The business secretary, Sajid Javid, has encouraged small businesses in the North of England to consider exporting as a route to growth.
Suggesting that exports can and should be considered the driving force behind the government’s Northern Powerhouse initiative, Javid called on more small business owners in the north of the country to look towards international trade.
Speaking to hundreds of delegates from the small business community at the International Festival for Business in Liverpool on 21 June, the business secretary said: “It’s never been easier for small firms to start exporting and the potential rewards have never been greater. Exporting is great for business owners, great for their bottom line and it’s great for the north.”
According to recent government figures, just one-in-five small businesses in the UK currently export, compared to a one-in-four Europe-wide average. Despite SME’s making up all but one per cent of British business, just 34 per cent of the country’s mid-sized companies currently export.
Javid added: “Today’s customers don’t think twice about finding the best product at the best price and ordering it from the other side of the world. Exporting can really put the power into the Northern Powerhouse, and it’s not just for big-name companies.”
With the aim of increasing levels of economic growth outside of London and the South East of England, the central focus of the Northern Powerhouse initiative is to devolve greater powers to the North of England while better linking cities like Liverpool, Manchester, Hull, Leeds and Sheffield.
Despite considerable government backing, a recent survey conducted by the Federation of Small Businesses (FSB) found that just half the North of England’s small business owners believe the Northern Powerhouse will have a positive impact on their firm, while 16 per cent still don’t fully understand the benefits of the policy.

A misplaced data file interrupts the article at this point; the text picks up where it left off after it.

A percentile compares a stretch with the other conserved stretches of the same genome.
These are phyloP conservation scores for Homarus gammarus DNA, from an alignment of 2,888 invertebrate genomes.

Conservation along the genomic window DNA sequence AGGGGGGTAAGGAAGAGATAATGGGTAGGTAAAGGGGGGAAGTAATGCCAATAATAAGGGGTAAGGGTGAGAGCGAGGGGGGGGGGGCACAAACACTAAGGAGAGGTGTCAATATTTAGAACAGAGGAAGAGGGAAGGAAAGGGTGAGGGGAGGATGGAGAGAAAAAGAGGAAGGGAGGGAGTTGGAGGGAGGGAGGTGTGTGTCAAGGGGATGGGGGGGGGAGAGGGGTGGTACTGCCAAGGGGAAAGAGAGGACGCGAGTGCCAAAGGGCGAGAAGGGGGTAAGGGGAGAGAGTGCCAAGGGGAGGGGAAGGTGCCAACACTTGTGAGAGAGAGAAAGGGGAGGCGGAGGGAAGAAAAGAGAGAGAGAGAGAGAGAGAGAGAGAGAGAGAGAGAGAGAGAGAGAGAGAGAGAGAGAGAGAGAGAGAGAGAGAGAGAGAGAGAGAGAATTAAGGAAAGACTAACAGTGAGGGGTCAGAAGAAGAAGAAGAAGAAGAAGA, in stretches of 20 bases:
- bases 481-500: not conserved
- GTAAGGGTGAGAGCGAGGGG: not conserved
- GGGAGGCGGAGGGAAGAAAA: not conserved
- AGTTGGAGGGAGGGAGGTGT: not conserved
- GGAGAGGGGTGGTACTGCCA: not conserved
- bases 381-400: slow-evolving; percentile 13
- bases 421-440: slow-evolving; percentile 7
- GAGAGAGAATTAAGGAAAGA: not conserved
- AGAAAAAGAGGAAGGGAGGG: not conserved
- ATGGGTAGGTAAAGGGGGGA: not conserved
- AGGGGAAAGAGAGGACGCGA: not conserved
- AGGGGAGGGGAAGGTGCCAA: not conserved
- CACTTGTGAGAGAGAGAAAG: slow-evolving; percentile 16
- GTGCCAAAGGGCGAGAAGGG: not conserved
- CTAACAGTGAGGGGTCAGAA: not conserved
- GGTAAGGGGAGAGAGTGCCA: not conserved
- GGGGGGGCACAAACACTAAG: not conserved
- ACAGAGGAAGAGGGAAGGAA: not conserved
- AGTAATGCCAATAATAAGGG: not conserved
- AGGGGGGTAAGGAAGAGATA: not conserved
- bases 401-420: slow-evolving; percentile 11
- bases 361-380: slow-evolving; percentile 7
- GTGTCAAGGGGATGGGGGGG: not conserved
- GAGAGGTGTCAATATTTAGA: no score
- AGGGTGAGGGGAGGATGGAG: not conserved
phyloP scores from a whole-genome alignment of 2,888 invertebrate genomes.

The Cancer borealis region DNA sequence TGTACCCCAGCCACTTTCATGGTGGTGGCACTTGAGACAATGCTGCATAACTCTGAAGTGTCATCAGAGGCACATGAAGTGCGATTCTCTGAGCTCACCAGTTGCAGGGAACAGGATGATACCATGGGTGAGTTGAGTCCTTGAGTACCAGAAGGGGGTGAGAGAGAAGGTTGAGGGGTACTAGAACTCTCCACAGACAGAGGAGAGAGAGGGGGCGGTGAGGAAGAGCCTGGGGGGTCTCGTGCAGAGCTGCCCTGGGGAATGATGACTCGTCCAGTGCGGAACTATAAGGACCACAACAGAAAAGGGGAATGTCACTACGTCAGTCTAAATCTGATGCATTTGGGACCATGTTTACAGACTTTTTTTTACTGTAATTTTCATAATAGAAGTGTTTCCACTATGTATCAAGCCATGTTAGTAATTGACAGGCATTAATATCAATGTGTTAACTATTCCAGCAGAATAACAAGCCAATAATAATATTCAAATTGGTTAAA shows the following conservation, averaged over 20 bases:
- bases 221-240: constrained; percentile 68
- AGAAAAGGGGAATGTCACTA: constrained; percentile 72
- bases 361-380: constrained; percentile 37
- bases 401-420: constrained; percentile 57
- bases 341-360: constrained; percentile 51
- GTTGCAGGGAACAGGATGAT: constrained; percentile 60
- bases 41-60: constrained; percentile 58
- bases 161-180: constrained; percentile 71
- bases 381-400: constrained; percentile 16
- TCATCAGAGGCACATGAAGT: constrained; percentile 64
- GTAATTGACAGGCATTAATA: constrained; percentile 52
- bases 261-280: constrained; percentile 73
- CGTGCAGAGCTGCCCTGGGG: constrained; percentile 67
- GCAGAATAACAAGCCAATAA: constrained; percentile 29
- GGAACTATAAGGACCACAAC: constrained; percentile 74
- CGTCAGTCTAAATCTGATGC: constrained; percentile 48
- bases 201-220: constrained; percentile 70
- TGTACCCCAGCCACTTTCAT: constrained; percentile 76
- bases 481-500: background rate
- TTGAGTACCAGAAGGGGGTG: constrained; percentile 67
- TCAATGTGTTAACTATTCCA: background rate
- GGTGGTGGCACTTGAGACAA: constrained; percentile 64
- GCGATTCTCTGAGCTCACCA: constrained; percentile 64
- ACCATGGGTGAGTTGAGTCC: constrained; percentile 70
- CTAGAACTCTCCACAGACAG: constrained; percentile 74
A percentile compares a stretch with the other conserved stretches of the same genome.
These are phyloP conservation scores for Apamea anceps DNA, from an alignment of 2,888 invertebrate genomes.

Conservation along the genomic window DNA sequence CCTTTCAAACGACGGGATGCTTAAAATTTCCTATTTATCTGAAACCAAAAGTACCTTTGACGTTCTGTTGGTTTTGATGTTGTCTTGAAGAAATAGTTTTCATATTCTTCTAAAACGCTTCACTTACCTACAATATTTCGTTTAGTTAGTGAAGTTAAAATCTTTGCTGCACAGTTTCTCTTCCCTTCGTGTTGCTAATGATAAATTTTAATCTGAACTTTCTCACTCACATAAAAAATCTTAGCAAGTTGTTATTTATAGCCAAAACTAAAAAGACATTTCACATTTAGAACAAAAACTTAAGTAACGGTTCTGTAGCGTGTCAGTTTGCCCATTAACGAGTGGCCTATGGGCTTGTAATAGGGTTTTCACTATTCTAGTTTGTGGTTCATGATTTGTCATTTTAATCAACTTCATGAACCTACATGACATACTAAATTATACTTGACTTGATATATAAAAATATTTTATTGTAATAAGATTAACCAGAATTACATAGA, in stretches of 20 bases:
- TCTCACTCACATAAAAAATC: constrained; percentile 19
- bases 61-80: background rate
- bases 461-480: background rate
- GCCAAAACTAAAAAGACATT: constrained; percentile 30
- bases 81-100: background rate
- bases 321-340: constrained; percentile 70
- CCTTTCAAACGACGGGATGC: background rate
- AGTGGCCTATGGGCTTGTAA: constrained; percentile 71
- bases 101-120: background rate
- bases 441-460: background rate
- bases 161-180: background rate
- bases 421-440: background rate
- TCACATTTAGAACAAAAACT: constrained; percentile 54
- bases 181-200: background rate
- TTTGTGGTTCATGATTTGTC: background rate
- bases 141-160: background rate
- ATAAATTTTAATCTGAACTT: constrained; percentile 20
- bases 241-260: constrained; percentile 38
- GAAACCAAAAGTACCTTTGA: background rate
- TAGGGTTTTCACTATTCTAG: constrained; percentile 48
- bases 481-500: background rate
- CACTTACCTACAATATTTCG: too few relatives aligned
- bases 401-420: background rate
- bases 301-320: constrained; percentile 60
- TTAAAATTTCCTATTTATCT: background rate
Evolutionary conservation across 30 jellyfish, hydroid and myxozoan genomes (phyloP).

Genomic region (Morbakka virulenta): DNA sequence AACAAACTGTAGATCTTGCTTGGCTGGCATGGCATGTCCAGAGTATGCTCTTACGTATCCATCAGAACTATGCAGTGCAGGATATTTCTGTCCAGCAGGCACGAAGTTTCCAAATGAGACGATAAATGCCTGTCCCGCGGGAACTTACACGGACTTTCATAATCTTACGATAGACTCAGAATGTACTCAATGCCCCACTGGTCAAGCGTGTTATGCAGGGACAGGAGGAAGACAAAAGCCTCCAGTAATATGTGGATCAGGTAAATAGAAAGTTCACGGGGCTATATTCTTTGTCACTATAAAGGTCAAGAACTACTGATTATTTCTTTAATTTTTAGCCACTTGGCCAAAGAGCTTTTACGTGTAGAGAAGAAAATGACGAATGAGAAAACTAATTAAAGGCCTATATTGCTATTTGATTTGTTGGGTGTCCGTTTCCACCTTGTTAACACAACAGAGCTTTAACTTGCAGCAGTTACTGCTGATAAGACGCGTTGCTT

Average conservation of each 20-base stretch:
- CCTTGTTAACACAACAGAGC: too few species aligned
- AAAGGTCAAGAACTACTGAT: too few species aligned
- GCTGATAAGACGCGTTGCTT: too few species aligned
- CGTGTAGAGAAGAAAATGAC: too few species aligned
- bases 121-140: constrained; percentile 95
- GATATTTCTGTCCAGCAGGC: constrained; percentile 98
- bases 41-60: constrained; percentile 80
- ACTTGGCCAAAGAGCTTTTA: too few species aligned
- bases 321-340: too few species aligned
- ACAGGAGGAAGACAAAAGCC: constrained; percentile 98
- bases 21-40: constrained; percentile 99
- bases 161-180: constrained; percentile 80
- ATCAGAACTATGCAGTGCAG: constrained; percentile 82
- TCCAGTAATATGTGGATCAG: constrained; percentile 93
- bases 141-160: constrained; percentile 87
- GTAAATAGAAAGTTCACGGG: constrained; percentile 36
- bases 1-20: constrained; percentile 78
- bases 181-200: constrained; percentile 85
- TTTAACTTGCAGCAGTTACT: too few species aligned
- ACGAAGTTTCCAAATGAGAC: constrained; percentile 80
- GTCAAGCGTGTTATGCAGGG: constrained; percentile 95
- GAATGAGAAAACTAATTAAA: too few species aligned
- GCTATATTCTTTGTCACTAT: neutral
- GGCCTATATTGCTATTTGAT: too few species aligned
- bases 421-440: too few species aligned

Speaking about the Northern Powerhouse in February, FSB chairman Mike Cherry said that the continued support of the small business community for the initiative rested on whether the government could deliver what it promised. “Businesses want the ongoing political discussions about devolving powers to translate into real investment in the infrastructure Northern businesses need,” Cherry added.
In his speech on 21 June, Javid warned once again that small businesses would be the hardest hit should Britain vote to leave the EU on 23 June. Commenting on the looming prospect of a Brexit, the business secretary said: “The tariffs, custom checks and bureaucracy of the past will make a screeching return. Big businesses might be able to cope with that, but small businesses simply don’t have the resources to cope with the uncertainty.”
Comparing the EU to FIFA and going down with the Titanic – read on to find out why small business remains divided over Brexit.
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